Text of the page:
Fans Bid Au Revoir (but Hopefully Not Adieu) to Jimmy Carl's Lunch Box



Friday was the final day for the pitmasters at Jimmy Carl's Lunch Box to serve their brief but remarkable barbecue menu out of their lunchtime location in The Station Inn on 12th Avenue in The Gulch. While the room had the atmosphere of a wake as partons bid goodbye to their personal favorites (mine was the smoked chicken thigh), there were glimmers of hope that J.C. will rise again.

Maitre'D Russell Nelson greeted pilgrims waiting in line for their last supper with passed hors d'oeuvres. OK, they were just quartered smoked bologna sandwiches on white bread, but more than one person in the queue remarked how they were ticked off at themselves for never trying these smoky treats until right before the restaurant pulled up stakes. I said that it was like finally getting lucky with a cheerleader — during graduation week.

Pitmaster Pat Isbey manned the outdoors smoker like he has almost every day for the past year and a half, through rain, snow or the blistering heat of summer. He was joined by several friends who did what men like to do — they smoked cigarettes and watched meat cook. Other friends and family helped out inside the restaurant, manning the all-you-could-eat buffet, working the register and handing out free treats to lucky diners. While Jimmy Carl's had usually been just a two-man operation, with all the extra help the whole crew ran their fans through the line quickly and efficiently, and kept the house full, fat and happy through the whole lunch hour.

Service was never a problem for me at Jimmy Carl's anyway. Pat and Russ always managed to get great food to the table within minutes of ordering, so it became our weekly regular pre-conference-call, 30-minute-meal every Tuesday. Somehow, Turnip Truck Tuesday just doesn't have the same ring to it, and my company is gonna have to actively search for a substitute.

But hopefully, not forever. Although they're closing up shop in The Gulch, Pat and Russ plan to keep their catering business alive while they spend the winter scoping out potential new locations for the Lunch Box. An impediment to The Station Inn location was the fact that there was no kitchen on premise, so all those delectable side dishes had to be made in a kitchen in East Nashville and trucked across the river every day, hopefully in the proper quantities to feed all the day's diners.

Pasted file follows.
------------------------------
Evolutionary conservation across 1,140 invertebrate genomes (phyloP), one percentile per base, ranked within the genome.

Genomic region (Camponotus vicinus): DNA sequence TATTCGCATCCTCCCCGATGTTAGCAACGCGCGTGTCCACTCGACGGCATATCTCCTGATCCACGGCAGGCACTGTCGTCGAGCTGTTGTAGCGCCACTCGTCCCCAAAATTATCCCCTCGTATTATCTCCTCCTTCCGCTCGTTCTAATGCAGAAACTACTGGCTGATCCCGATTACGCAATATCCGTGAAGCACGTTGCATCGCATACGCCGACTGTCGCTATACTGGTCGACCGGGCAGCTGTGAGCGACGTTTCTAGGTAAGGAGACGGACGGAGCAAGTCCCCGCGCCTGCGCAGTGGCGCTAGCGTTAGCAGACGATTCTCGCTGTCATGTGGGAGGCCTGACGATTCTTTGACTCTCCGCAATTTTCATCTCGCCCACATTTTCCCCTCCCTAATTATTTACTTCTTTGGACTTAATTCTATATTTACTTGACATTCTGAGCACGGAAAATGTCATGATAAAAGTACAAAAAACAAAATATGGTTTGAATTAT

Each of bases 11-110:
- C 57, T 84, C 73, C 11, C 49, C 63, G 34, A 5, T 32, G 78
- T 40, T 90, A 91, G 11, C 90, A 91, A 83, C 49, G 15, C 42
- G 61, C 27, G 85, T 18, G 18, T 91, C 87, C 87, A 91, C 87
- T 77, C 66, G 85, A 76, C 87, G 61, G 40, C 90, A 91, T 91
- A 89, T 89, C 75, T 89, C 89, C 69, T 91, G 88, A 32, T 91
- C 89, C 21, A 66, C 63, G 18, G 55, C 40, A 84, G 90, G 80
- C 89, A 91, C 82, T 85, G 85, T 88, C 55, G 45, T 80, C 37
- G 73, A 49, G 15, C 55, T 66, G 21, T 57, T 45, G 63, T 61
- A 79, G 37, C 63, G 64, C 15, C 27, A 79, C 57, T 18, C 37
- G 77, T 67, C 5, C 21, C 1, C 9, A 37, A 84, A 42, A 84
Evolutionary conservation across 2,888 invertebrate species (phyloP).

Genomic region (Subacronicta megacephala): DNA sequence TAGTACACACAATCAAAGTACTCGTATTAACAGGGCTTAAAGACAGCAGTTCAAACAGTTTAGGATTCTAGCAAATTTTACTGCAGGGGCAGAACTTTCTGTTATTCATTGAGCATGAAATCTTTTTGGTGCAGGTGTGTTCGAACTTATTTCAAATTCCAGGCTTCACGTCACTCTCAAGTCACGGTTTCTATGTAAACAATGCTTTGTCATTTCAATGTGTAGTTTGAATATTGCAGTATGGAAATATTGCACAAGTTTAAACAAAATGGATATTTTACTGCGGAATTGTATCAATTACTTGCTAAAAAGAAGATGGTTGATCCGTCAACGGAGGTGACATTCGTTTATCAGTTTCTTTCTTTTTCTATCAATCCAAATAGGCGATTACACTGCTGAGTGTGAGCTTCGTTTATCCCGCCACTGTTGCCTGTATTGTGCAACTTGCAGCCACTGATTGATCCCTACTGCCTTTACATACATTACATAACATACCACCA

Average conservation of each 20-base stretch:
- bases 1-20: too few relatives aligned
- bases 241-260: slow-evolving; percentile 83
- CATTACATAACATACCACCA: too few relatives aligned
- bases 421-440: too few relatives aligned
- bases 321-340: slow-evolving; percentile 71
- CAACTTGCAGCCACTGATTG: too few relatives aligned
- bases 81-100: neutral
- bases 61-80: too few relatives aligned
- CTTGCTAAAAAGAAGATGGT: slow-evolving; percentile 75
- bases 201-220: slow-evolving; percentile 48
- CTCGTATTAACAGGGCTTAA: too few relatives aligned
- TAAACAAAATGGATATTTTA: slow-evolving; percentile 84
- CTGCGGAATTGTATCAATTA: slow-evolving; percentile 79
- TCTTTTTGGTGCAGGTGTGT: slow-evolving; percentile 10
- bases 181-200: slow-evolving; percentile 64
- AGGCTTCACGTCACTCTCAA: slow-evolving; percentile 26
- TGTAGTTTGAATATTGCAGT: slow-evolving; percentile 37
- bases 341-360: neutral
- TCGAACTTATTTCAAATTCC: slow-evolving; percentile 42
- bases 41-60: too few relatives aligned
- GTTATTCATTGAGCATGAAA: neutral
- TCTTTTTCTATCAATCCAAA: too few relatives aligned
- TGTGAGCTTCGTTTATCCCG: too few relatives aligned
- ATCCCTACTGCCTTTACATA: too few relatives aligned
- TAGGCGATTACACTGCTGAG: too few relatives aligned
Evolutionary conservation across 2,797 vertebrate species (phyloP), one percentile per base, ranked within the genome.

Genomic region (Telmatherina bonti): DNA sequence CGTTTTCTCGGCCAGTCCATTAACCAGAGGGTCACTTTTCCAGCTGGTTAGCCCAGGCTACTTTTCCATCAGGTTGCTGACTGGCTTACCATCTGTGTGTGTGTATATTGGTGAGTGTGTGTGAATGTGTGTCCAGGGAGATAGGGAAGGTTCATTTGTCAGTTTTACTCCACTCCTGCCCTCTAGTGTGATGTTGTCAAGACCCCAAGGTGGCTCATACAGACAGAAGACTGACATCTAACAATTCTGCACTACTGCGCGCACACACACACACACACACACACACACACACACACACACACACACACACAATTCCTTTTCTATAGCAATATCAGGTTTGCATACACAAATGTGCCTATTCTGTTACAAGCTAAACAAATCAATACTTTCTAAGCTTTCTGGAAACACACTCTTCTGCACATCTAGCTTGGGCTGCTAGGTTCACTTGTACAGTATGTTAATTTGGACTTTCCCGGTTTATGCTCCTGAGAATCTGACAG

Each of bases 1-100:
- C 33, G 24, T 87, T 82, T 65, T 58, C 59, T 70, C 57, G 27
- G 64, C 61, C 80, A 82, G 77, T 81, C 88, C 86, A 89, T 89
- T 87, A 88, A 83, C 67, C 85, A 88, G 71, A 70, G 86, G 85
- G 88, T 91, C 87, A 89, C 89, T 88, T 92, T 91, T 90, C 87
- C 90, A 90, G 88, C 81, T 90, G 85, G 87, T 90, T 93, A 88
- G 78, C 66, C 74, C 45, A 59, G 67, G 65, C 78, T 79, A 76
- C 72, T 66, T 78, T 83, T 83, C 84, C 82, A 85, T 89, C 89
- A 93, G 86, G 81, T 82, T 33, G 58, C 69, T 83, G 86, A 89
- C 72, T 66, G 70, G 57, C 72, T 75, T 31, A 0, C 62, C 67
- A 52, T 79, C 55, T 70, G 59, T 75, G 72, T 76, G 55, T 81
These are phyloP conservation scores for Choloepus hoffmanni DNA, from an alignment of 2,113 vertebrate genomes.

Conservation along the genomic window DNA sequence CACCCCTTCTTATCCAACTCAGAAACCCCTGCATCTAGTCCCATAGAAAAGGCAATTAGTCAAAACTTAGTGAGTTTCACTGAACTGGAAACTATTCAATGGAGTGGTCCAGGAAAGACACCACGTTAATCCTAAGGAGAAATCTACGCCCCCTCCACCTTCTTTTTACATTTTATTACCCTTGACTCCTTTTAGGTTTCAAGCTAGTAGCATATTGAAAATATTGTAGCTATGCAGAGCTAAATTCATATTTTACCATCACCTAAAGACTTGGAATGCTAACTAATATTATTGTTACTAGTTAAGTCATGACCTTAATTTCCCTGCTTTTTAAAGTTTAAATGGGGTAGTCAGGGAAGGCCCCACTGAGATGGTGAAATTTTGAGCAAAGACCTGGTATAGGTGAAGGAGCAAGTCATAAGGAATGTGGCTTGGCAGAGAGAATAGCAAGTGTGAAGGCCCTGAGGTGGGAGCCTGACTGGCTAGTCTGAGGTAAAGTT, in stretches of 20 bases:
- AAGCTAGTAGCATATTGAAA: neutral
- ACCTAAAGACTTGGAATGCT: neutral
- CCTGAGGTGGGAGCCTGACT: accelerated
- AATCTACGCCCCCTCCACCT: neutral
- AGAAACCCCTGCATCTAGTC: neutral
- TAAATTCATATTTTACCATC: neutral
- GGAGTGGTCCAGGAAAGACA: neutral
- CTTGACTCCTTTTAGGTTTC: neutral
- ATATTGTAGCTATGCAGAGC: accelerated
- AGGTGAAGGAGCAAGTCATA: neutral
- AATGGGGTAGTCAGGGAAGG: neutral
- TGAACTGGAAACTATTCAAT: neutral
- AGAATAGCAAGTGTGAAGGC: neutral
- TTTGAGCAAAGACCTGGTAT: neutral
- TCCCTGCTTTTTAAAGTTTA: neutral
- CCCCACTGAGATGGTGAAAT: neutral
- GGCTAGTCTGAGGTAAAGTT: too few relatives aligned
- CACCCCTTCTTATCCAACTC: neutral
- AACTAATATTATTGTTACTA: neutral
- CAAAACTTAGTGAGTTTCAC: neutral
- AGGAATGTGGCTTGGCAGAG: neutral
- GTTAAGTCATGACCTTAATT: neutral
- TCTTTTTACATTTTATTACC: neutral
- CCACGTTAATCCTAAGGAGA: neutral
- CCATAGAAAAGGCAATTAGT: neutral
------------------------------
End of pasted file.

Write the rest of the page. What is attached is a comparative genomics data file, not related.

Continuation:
Although the roadhouse ambiance of The Station Inn was ideal for a rib joint, the fact that it is open every night for live music meant no dinner revenue for the Jimmy Carl's boys and the extra task of resetting and clearing all the tabletop settings (OK, a roll of towels and two bottles of barbecue sauce) every day at opening and closing. Finally, the inability to sell beer probably limited their till take considerably. At least from me.

Similar difficulties have led to the demise of more than one barbecue restaurant, including my former favorite for ribs, Mothership BBQ. I enjoyed many meals at Jimmy Carl's with the proprietor of the late Mothership, Dr. Funkenswine himself, Jim Reams. He recognized many of the same burdens that he had experienced at his Berry Hill location and also remembered how his final day open was his highest grossing day ever. He even repeated a quip that I heard more than once from Pat and Russ: "It makes you think we should've closed down months ago."

But despite the entreaties of past fans to find a new location or open up a barbecue truck or take over somebody else's crappy smokehouse, Dr. Funkenswine has moved on to a new chapter of his life. He doesn't miss firing up the smoker before sunrise and working by himself in the front and back of the house for hours every day.

Meanwhile, here's hoping that Jimmy Carl's Lunch Box will rise again like a phoenix from the smoker. A new location, an improved revenue stream and some staffing help could sure go a long way to improving Russ and Pat's quality of life. And it would make my Tuesdays a helluva lot better ...

The author chained in protest to JCs smoker
  • The author chained in protest to JC's smoker

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